On 6/4/2009 12:09 PM, email@example.com wrote:
He also was against the Party system, fearing that any political party
would eventually become an entity that exists to perpetuate itself,
rather than to benefit the People.
Looks like he was right, based on the Democrat and Republican parties.
On Thu, 04 Jun 2009 13:09:15 -0400, " firstname.lastname@example.org"
I think you recall incorrectly. A recent Ellis bio is titled,"His
Excellency, George Washington" [or something like that] - but he was
known as "His Excellency" when he was the General of the Army.
When the title for presidency was first discussed, and Washington was
president, Adams' suggestion was "His Highness, the president of the
United States and Protector of the Rights of the same" - Washington
chose 'President of the United States.' and further designated that
Mr. President was title enough.
Thomas Jefferson said My reading of history convinces me that most
bad government results from too much government. My general
understanding of TJ is that, with a few exceptions, he believed that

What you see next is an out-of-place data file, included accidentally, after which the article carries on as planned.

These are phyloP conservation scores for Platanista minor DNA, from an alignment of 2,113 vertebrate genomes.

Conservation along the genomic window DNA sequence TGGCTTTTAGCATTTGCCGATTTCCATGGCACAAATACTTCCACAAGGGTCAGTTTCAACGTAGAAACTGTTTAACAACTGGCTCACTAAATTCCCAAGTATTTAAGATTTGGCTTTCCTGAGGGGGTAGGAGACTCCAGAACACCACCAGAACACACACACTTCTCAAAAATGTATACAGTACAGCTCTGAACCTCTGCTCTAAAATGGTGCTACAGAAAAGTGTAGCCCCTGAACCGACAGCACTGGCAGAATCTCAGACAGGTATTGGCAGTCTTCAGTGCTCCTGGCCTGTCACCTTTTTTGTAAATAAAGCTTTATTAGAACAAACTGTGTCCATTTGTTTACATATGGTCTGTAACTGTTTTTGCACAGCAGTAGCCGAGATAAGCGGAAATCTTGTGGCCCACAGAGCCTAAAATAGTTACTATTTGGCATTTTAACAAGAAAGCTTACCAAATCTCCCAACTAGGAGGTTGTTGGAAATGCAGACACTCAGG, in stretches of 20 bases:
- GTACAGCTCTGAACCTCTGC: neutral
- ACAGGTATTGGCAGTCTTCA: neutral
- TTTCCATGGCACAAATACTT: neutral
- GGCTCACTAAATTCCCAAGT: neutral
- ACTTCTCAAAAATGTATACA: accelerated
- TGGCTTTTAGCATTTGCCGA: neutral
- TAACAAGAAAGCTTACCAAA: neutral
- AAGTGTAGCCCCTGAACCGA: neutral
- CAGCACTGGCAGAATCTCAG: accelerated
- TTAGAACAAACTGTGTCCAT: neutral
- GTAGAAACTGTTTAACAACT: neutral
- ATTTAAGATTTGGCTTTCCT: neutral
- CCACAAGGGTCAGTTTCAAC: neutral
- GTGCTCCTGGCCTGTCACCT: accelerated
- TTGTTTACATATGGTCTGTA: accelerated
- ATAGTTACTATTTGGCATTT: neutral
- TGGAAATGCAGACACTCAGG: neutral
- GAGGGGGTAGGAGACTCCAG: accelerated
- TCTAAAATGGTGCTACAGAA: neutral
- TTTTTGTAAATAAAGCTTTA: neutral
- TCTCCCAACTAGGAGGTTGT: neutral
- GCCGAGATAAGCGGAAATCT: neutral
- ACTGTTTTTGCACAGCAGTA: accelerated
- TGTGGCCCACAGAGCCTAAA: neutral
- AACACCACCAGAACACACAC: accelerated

Government shouldn't be involved in micromanagement of its citizens and
Of course, one's personal philosophy will color how such writings are
Their grand experiment HAS stood the test of time, yes. But how much
resemblance does it bear to the ideals they had in mind when the framed
the Constitution? In my mind, its a cursory resemblance. Sure, better
than most places in the world, but IMO, that's in spite of what we've
done to our country since WWII.
Corporations - and citizens - rely on voluntary contracts. But there must be
SOME enforcement mechanism. The only businesses that have the wherewithal to
enforce these contracts themselves are Mafia-related. To the extent these
contracts need enforcement, governments were created. Therefore, governments
exist to SERVE corporations (and business), not to suppress them.
In, I think, the late 1300's, when merchants began trading extensively,
piracy sprang up. A group of merchants in England equipped some ships with
weapons to deal with the pirates BUT they gave these ships to the crown!
Thus begun the British Navy.
The only mention of business I can find in the Constitution are: The right
of contract shall be enforced and monopolies are encouraged (patents and
Governments or every sort were around long before modern corporations
came into existence, and corporations (or similar entities that
conducted business and had legal rights) have been around since
antiquity as well.
It's not a "which came first - the chicken or the egg?" thing. It's
more like the two forms grew and overlapped and became concerned in
each others' affairs.
Pirates have been around since people took to boats.